The Midweight Method to Measure Attitudes Toward Risk and Ambiguity
This paper introduces a parameter-free method for measuring the weighting functions of prospect theory and rank-dependent utility. These weighting functions capture risk attitudes, subjective beliefs, and ambiguity attitudes. Our method, called the midweight method, is based on a convenient way to obtain midpoints in the weighting function scale. It can be used both for risk (known probabilities) and for uncertainty (unknown probabilities). The resulting integrated treatment of risk and uncertainty is particularly useful for measuring ambiguity, i.e., the difference between uncertainty and risk. Compared to existing methods to measure weighting functions and attitudes toward uncertainty and ambiguity, our method is more efficient and can accommodate violations of expected utility under risk. An experiment demonstrates the tractability of our method, yielding plausible results such as ambiguity aversion for moderate and high likelihoods but ambiguity seeking for low likelihoods, as predicted by Ellsberg.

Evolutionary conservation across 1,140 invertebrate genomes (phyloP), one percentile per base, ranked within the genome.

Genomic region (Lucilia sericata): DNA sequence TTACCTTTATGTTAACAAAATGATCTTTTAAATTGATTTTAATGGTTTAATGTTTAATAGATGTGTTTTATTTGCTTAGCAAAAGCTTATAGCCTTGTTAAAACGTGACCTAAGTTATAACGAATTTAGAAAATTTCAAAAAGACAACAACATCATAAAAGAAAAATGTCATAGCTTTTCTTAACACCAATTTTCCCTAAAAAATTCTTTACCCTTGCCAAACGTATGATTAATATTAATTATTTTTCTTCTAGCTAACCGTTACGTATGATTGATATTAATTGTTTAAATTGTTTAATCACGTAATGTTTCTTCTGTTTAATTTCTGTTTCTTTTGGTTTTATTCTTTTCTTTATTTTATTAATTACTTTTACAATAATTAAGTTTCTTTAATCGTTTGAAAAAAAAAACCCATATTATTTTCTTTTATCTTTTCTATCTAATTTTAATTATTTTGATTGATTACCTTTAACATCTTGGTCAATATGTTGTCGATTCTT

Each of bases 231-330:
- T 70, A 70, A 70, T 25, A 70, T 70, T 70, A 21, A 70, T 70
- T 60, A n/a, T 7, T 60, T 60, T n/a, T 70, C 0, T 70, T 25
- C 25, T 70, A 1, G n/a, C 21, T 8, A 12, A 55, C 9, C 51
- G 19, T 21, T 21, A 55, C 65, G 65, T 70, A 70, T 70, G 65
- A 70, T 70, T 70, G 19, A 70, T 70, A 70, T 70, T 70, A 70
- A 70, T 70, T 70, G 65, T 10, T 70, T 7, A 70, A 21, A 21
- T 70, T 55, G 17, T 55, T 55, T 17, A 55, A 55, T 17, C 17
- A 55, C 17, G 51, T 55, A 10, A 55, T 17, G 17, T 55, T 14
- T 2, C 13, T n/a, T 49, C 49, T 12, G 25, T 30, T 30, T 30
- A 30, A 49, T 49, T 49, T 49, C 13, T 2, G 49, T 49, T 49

|Keywords||ambiguity, pessimism, probability weighting, prospect theory|
|Persistent URL||dx.doi.org/10.1287/mnsc.1100.1282, hdl.handle.net/1765/23267|
|Series||ERIM Top-Core Articles|
van de Kuilen, G, & Wakker, P.P. (2011). The Midweight Method to Measure Attitudes Toward Risk and Ambiguity. Management Science, 57(3), 582–598. doi:10.1287/mnsc.1100.1282